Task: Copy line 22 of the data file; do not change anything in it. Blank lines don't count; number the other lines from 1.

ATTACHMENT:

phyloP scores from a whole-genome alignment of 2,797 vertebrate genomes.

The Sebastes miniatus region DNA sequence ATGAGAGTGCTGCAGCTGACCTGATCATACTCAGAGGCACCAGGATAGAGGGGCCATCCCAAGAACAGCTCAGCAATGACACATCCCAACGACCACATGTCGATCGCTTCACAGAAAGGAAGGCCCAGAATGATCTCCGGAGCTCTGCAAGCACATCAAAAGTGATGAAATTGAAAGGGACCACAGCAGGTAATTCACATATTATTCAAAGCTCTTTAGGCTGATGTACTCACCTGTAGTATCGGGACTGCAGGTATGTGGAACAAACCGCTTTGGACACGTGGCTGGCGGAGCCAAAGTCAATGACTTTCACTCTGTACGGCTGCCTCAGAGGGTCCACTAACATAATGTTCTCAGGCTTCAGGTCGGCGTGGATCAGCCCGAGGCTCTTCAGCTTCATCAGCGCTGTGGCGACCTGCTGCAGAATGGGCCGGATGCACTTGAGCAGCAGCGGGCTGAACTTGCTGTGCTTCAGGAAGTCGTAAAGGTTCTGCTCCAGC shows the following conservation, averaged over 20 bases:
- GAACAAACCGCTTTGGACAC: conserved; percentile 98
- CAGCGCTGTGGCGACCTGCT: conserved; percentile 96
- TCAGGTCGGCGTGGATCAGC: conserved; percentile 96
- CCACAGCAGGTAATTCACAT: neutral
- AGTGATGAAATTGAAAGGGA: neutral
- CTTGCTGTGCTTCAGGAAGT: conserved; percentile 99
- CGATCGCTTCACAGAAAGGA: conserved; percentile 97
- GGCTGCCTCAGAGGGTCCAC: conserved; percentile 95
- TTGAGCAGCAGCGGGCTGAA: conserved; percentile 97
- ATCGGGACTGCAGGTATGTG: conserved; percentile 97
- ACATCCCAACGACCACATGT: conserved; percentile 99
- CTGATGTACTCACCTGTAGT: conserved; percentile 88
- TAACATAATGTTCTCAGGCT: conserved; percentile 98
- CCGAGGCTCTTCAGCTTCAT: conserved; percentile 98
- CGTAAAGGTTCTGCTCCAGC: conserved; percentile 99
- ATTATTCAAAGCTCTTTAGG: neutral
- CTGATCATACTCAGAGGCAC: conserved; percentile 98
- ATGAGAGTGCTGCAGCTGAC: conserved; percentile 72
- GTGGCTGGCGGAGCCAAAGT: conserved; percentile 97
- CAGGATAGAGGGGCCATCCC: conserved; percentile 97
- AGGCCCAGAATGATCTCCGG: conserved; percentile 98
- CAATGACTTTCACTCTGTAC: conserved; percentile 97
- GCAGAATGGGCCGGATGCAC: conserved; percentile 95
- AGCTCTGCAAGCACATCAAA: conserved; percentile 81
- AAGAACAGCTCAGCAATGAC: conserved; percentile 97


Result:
- CAGGATAGAGGGGCCATCCC: conserved; percentile 97